A store can be thought of as a region of memory in which objects, known as references, can be dynamically allocated, read, and written. Stores are homogeneous: all references in a store of type
'a store have the content type, namely
'a. In general, a store should be thought of as a mutable object. Some stores support a cheap
copy operation, because the underlying data structure allows it: for instance, a store implemented as a reference to a persistent map supports cheap copies. Some stores do not support
copy at all: for instance, a store implemented using primitive references does not support copies.
val new_store : unit -> 'a store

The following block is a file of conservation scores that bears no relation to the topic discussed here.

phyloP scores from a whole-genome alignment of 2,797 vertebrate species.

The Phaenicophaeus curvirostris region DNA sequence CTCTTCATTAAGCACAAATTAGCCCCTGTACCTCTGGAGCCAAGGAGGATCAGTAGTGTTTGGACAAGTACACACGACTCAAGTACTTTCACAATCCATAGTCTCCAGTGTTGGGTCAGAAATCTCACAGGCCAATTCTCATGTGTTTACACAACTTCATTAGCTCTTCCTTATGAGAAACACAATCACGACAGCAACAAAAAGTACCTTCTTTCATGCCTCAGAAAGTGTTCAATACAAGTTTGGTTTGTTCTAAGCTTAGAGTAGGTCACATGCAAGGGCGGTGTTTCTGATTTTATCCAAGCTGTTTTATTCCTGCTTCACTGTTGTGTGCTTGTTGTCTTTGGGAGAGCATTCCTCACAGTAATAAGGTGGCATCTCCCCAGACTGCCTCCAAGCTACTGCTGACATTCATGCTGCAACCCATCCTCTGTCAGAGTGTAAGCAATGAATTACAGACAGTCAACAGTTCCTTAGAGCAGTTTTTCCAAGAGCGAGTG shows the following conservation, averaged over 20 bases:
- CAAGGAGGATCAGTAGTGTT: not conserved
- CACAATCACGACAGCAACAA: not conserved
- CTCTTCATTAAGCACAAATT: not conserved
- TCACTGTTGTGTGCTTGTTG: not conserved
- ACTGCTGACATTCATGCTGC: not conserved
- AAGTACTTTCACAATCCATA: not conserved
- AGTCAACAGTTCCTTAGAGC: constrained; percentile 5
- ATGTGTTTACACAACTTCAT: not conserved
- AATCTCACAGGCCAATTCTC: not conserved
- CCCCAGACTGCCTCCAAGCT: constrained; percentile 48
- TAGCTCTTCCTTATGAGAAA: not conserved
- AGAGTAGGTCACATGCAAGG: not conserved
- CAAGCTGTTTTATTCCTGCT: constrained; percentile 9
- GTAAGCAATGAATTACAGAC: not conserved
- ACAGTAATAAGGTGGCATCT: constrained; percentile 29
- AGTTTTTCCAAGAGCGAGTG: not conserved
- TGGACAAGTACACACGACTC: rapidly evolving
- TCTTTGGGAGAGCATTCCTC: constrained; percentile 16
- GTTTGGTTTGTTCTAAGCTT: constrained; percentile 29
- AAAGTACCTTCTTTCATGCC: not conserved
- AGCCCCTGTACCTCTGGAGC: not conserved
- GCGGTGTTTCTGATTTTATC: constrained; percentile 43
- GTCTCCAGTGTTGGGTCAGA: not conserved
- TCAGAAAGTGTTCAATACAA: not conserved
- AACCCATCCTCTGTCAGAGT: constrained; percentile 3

new_store() creates an empty store.
copy s returns a copy of the store
s. Every reference that is valid in the store
s is also valid in the new store, and has the same content in both stores. The two stores are independent of one another: updating one of them does not affect the other. When supported,
copy is cheap: it can be expected to run in constant time. However, some stores does not support
copy; in that case, an unspecified exception is raised.
A reference of type
'a rref can be thought of as (a pointer to) an object that exists in some store.
make s v creates a fresh reference in the store
s and sets its content to
v. It updates the store in place and returns the newly-created reference.
get s x reads the current content of the reference
x in the store
s. It may update the store in place, and returns the current content of the reference.
set s x v updates the store
s so as to set the content of the reference
v. It updates the store in place.